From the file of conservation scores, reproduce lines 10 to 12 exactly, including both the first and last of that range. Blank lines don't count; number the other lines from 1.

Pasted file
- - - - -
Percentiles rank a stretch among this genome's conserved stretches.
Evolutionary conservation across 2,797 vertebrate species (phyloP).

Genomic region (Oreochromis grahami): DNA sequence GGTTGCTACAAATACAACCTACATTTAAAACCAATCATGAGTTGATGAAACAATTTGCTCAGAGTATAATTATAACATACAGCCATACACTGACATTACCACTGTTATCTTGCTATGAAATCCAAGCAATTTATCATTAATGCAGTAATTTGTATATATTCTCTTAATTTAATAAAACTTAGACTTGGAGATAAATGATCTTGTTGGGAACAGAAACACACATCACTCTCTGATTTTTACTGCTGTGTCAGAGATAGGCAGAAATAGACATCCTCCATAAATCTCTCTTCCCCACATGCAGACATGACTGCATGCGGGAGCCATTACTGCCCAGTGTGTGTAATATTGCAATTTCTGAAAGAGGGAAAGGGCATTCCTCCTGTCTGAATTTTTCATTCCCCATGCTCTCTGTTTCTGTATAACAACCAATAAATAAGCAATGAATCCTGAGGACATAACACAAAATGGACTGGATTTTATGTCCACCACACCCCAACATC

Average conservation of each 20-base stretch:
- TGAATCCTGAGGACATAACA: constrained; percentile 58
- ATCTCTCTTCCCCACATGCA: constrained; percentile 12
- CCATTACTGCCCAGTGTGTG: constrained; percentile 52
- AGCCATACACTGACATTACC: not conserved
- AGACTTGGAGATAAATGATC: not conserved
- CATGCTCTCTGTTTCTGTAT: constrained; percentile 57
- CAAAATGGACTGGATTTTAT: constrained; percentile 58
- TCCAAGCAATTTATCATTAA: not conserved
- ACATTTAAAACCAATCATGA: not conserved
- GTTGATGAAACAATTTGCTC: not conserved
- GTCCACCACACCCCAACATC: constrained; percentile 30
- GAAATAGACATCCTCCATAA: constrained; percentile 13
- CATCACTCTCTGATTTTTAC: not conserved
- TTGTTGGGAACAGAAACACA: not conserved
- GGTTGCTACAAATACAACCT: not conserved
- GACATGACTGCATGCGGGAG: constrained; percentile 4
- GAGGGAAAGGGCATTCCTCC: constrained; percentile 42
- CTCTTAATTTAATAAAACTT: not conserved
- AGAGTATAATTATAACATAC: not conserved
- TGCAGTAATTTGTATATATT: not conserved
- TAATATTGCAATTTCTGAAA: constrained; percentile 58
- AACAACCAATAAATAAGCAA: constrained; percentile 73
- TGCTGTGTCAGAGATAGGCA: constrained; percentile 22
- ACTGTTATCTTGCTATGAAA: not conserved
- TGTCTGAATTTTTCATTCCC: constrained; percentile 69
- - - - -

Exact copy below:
- CATGCTCTCTGTTTCTGTAT: constrained; percentile 57
- CAAAATGGACTGGATTTTAT: constrained; percentile 58
- TCCAAGCAATTTATCATTAA: not conserved